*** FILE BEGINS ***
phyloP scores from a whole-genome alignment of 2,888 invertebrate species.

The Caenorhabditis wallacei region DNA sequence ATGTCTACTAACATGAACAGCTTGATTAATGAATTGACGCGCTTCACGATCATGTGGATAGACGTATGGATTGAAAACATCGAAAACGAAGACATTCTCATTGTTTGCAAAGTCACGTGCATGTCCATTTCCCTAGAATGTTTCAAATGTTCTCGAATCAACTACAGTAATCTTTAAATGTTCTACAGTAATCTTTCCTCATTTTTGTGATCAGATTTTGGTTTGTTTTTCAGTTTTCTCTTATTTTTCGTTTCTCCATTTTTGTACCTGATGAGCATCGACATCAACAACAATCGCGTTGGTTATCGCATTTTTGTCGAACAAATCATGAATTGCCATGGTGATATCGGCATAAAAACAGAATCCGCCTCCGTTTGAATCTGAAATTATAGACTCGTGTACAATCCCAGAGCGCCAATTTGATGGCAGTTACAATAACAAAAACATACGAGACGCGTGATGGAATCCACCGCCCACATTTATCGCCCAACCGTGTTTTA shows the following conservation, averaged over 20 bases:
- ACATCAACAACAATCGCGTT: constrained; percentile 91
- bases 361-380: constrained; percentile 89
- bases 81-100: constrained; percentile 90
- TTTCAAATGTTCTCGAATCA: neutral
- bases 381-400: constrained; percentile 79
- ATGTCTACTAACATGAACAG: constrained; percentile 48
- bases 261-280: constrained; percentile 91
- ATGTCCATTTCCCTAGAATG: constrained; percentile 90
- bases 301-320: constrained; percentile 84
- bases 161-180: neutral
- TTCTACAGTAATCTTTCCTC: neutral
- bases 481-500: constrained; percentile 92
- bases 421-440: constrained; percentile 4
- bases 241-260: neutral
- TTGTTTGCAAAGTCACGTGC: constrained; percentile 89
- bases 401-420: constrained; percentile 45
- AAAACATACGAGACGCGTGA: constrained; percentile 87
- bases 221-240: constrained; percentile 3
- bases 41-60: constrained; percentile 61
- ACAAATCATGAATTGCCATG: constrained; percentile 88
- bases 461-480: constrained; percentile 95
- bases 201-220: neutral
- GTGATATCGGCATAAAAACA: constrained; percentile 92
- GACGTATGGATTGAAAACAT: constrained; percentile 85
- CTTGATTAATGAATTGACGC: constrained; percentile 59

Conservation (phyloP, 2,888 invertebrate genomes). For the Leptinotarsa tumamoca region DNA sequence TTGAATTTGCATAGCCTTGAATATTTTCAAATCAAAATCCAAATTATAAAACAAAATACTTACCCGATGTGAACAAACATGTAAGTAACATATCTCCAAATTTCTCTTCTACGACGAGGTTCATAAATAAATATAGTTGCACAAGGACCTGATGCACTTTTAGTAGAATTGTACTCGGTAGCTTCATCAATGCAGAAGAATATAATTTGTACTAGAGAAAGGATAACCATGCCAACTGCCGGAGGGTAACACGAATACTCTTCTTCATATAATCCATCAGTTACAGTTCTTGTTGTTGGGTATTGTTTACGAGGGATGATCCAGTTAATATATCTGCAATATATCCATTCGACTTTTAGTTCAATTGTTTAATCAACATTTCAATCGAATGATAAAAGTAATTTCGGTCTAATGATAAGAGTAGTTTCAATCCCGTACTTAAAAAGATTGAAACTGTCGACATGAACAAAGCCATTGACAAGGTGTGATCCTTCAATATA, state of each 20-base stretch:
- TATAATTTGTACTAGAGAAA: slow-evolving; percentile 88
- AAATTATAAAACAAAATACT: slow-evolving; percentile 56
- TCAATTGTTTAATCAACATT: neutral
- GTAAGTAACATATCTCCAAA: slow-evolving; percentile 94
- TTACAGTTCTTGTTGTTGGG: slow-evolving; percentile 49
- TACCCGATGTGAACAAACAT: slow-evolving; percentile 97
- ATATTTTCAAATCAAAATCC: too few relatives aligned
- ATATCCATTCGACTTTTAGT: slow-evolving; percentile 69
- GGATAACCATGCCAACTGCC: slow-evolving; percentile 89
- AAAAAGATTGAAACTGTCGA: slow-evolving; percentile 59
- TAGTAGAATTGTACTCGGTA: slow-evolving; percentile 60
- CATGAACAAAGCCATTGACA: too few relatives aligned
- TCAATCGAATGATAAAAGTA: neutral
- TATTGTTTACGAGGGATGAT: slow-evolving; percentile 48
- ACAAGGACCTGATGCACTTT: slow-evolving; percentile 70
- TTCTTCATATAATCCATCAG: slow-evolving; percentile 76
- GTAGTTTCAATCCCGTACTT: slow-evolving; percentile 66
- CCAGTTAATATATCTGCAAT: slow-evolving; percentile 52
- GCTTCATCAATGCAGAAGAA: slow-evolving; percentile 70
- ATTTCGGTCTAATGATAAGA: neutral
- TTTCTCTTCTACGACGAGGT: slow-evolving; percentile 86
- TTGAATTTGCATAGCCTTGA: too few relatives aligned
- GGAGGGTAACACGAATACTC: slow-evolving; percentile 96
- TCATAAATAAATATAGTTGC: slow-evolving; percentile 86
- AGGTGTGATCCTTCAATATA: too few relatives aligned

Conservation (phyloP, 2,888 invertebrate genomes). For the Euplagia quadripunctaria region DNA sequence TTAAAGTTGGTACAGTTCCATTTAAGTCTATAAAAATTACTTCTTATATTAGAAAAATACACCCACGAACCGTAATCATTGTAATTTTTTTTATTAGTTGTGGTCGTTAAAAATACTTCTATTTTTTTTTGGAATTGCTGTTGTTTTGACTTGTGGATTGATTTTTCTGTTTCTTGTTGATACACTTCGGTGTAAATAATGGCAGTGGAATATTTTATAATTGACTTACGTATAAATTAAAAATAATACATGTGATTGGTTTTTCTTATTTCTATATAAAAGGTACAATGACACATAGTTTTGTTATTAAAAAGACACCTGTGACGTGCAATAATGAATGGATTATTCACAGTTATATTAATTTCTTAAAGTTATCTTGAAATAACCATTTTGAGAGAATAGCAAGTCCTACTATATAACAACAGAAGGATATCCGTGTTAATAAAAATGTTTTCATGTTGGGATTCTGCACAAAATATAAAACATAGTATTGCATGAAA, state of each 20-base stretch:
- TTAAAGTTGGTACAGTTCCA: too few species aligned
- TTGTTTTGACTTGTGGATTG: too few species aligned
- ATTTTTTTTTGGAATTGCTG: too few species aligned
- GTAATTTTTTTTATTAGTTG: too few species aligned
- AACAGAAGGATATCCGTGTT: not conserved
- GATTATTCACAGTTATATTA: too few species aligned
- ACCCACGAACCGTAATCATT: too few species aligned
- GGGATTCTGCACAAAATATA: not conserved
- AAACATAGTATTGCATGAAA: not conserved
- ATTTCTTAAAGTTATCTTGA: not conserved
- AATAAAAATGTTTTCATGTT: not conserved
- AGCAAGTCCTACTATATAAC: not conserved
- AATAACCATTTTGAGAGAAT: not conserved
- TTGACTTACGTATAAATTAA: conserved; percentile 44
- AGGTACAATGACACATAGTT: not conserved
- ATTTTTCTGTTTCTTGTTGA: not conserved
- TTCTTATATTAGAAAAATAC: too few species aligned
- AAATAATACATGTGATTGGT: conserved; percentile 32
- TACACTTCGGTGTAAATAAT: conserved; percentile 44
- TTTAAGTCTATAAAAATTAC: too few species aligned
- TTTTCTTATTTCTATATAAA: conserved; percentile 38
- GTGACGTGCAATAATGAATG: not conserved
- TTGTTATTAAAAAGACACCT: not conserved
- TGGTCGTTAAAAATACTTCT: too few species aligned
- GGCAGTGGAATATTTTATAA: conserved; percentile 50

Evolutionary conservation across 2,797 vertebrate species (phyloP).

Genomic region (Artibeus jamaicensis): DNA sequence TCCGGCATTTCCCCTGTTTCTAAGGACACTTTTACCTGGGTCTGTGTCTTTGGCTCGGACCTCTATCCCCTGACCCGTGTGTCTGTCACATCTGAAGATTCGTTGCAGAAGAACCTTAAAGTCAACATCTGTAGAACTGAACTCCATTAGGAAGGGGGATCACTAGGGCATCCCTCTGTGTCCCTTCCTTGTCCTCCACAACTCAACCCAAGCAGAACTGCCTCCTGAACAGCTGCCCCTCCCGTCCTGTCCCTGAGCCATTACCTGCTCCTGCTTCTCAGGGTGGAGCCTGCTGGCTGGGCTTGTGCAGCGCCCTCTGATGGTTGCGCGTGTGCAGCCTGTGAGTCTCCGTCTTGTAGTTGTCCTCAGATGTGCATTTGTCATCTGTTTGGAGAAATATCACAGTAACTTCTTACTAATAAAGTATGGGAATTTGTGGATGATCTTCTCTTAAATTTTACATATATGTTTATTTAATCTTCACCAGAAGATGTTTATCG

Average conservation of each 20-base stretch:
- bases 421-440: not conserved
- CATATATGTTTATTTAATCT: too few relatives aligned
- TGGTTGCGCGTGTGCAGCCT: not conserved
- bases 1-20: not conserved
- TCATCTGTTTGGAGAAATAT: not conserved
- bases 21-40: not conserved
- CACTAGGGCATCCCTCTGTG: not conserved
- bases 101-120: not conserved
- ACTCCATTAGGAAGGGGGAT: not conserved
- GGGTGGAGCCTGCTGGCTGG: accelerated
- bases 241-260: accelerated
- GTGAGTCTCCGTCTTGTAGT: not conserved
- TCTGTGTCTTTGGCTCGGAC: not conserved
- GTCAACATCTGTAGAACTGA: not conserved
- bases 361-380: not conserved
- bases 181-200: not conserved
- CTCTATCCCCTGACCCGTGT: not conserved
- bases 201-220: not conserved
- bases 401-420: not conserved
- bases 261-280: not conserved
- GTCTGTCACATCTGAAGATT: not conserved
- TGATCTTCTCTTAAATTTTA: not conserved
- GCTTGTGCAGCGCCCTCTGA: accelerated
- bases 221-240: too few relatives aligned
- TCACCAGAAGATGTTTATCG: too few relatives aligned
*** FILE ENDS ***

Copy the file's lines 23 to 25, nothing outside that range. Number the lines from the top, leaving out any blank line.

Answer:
- bases 461-480: constrained; percentile 95
- bases 201-220: neutral
- GTGATATCGGCATAAAAACA: constrained; percentile 92